- The Washington Times - Sunday, April 30, 2017

ATLANTA — For years the GOP pitch to conservative voters in general, and gun rights supporters in particular, was: We might have the House and Senate, but we need you to get us a president who can finally sign all these bills into law.

Now that Republicans control the White House, activists at the National Rifle Association’s annual meetings said it’s President Trump who could use new Republicans in Congress.

“I’m disappointed in Paul Ryan, period,” said Rosemary Pereira of Florida. “He’s not pushing hard enough for his party and doing his job — on everything.”

“He’s too slow. He’s kind of, like, sitting back waiting for things to happen,” said Ray Pereira, Rosemary’s husband and a fellow retiree. “And I don’t think that’s his job. I think he needs to get out there and push and work for this administration.”

Mrs. Pereira said Republicans in general aren’t backing Mr. Trump as they should be.

“They have to be more with him. They don’t stick together like the Democrats. They just don’t. They fight him too much,” she said. “If they were behind him like they should be, we’d be living in America again.”

Mr. Trump was given a hero’s welcome in Atlanta when he spoke to National Rifle Association members at the NRA’s annual meeting and joked about his mercurial relationship with Sen. Ted Cruz, his top Republican presidential rival and now a reliable supporter of the administration.

The president said he “loved” Sen. David Perdue, a Georgia Republican also solidly supportive of the administration, “right from the beginning.”

“The other one I really liked, didn’t like, and now like a lot again,” he said, referring to Mr. Cruz, who famously declined to endorse Mr. Trump in a prime-time speech at the Republican National Convention before announcing his support.

“Sen. Ted Cruz — like, dislike, like,” Mr. Trump said.

David Corbin, 72, who works in projectile manufacturing in Oregon, said he would have supported Republicans like Mr. Cruz and Mr. Ryan for president.

“But when they didn’t get on board with Trump because he was kind of an outlier as far as the Republican Party, I said, ‘Well, these could be problems for Trump and for the Republican Party because the conservative base is already a little disillusioned with the Republican Party,’” Mr. Corbin said.

Mr. Ryan and Mr. Cruz eventually came along, albeit reluctantly. But broadly speaking, Republican support hasn’t been enough, said Don Spitz, 71, who lives near Daytona Beach, Florida.

“It seems like they need more support,” he said. “They just don’t seem like they want to follow his orders at all.”

Mr. Spitz said he is looking forward to touring Mr. Trump’s promised U.S.-Mexico border wall, for which the president will likely need broad Republican support in Congress.

“I promised my wife in 2020 we’re going to take a vacation — look at the wall in New Mexico,” he said. “So Trump needs to fund this thing. I want to stay at the Wall Hilton or the Wall Marriott and take a look at the tower.”

The president says Mexico will pay for the wall eventually, though the White House backed off demands to have Congress include money for it as part of a spending bill last week.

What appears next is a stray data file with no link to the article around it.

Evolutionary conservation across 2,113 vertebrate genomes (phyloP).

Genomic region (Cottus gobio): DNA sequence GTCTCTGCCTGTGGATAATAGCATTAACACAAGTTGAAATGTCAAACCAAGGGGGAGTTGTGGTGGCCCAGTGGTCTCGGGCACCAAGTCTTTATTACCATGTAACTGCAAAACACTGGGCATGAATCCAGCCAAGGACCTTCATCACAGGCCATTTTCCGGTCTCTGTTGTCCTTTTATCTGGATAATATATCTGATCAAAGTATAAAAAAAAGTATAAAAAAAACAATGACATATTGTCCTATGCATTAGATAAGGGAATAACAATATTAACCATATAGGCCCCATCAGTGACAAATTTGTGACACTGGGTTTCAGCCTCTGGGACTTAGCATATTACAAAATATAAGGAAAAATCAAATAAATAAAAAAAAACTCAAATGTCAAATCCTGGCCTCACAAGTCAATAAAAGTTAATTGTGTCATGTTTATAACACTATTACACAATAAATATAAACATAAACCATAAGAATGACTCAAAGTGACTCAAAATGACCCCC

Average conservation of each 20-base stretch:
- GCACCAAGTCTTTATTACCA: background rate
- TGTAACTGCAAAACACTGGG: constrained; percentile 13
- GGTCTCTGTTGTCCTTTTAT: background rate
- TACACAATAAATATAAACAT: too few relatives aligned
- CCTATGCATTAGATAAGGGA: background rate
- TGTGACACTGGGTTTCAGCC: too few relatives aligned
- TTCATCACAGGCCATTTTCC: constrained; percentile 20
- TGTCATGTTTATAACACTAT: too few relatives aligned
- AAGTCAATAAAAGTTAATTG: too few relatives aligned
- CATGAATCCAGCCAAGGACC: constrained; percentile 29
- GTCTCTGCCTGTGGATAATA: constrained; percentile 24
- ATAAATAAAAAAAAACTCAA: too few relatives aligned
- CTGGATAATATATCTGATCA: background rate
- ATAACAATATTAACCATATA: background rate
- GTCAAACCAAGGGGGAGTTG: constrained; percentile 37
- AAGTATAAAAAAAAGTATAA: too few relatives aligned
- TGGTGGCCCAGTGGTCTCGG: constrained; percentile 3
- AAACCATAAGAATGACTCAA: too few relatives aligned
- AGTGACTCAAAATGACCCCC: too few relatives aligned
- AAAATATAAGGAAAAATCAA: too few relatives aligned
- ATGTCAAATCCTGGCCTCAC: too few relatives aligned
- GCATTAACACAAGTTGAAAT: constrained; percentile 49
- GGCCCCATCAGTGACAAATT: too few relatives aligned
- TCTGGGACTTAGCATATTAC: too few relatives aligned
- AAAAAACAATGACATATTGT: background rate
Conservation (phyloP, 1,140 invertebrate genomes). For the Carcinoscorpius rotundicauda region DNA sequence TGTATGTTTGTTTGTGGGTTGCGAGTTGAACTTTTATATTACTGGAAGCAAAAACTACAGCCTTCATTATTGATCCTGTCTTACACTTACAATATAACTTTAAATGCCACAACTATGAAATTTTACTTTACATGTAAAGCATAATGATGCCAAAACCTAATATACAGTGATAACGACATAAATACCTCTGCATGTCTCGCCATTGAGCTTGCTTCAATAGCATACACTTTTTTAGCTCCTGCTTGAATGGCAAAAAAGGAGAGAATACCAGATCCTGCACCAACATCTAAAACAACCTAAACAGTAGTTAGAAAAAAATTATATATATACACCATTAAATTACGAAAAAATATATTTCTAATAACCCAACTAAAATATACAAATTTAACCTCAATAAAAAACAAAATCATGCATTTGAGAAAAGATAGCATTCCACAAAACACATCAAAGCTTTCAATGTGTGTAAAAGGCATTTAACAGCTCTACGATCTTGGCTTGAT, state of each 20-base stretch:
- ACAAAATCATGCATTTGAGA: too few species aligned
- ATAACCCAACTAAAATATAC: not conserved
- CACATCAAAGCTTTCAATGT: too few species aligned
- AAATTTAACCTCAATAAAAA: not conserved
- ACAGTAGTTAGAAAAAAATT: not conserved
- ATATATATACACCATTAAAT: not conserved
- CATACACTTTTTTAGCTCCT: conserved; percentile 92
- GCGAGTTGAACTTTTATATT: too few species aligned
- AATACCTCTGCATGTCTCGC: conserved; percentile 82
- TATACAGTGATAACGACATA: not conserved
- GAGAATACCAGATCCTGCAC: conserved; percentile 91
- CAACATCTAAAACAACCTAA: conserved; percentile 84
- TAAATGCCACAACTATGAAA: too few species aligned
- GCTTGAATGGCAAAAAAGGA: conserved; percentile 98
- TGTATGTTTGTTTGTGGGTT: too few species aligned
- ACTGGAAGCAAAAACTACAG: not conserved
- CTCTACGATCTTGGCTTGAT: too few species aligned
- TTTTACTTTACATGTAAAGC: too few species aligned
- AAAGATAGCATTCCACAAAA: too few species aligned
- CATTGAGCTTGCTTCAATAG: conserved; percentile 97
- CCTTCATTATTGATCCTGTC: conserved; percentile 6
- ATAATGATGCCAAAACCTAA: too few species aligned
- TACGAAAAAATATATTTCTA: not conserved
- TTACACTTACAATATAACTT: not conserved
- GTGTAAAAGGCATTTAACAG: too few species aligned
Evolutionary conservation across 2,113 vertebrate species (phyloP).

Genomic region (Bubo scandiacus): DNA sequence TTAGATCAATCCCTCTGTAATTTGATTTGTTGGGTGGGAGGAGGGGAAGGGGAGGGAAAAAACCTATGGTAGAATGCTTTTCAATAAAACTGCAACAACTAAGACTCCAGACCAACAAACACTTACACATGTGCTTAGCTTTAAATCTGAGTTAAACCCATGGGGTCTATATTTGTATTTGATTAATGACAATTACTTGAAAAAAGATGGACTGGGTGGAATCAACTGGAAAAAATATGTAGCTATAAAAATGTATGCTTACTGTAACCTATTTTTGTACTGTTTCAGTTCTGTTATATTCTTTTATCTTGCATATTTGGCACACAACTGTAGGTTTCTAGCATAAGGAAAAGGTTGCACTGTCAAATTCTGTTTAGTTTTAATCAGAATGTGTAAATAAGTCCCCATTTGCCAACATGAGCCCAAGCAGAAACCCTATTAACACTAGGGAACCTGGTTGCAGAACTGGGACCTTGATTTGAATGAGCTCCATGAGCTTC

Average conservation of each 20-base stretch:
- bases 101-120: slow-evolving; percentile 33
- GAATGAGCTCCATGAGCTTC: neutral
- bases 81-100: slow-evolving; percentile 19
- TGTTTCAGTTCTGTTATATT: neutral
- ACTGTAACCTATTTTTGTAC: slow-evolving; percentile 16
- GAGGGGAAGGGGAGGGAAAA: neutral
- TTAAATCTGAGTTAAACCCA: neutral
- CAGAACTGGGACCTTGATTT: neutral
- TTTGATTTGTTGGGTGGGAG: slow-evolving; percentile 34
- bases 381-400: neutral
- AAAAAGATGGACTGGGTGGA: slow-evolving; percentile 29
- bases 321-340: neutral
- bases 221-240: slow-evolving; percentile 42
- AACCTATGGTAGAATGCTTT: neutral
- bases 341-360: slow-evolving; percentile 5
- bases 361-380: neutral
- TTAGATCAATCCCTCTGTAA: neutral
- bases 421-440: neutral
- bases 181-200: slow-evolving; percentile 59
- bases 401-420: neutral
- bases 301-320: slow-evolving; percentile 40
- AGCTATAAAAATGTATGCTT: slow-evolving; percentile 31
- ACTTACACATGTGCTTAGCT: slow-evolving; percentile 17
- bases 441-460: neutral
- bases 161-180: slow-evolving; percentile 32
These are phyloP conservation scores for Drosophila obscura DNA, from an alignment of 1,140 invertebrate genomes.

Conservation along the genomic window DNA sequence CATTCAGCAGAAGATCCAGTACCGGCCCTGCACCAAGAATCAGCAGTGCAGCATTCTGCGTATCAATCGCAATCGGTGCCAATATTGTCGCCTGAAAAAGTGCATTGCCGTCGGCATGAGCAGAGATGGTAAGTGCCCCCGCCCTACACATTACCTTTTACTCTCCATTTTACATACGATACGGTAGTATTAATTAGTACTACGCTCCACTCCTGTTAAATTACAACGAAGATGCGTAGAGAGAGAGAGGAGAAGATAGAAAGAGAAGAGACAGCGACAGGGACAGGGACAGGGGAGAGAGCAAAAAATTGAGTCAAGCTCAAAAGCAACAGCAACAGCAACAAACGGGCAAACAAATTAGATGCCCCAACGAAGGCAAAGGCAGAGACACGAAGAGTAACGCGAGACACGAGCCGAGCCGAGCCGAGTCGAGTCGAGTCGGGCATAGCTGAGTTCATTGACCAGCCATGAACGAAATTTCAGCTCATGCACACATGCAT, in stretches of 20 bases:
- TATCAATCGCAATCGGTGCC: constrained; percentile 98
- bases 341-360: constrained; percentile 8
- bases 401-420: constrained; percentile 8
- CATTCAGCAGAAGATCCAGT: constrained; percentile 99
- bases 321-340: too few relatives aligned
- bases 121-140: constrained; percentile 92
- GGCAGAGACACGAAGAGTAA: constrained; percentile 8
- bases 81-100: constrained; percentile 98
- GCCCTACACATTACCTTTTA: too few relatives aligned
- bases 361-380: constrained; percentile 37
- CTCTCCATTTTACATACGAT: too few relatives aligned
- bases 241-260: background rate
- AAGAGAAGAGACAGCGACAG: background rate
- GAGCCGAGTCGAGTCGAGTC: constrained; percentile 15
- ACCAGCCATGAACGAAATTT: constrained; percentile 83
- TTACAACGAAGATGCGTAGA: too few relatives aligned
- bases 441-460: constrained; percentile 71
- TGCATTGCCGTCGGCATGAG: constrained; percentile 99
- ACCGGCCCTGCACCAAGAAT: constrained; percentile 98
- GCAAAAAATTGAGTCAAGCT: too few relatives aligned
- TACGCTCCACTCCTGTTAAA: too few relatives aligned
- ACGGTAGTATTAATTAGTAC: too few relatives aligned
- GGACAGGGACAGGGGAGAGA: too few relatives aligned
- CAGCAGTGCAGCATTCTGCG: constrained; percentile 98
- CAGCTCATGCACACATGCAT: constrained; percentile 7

Mr. Trump’s relationship with Congress has been curious. During the campaign, Mr. Ryan, the House speaker, was frequently critical and told his members to distance themselves from their party’s nominee if need be.

After the election, Mr. Ryan did an about-face, saying Mr. Trump had shown Republicans how to win again and that his goals would be the goals of Republicans in Congress.

Still, Mr. Trump has struggled to notch any major legislative wins. Mr. Ryan was unable to garner the votes for an Obamacare repeal and needed to go into overtime just to finish last year’s spending bills.

Barry Bechtold, 61, of Pennsylvania said Republicans could be doing more to make the president’s job easier.

“I don’t know if some of the Democratic associates are getting to them or they’re listening to the media too much,” he said. “We need to give him a chance and let him do his thing and not be so critical on certain things and work together as a country.”

Sheriff David A. Clarke Jr. of Milwaukee County, Wisconsin, said it has been frustrating at times to watch the misadventures of Republicans in Congress.

“I don’t want to come down too hard on the GOP-led Congress, but they can’t seem to be able to get out of their own way at times,” Sheriff Clarke said in his Friday speech to NRA members. “Sometimes it’s very painful to watch.”

NRA attendees did praise Senate Majority Leader Mitch McConnell, Kentucky Republican, for pulling the “nuclear” trigger to get Justice Neil M. Gorsuch onto the U.S. Supreme Court, using a shortcut to change the chamber’s rules and eviscerate the power of the filibuster.

“I have to grade McConnell high because of what he did on [the] Justice Gorsuch nomination. Despite all the caterwauling of [Senate Minority Leader] Chuck Schumer and [other] Democrats, he just went ahead and did the right thing,” said Paul Heimbach, a retired Air Force officer from Florida.

Mr. Heimbach said that is the kind of “gumption” the party could use to get national concealed carry reciprocity legislation — a top NRA priority — through Congress.

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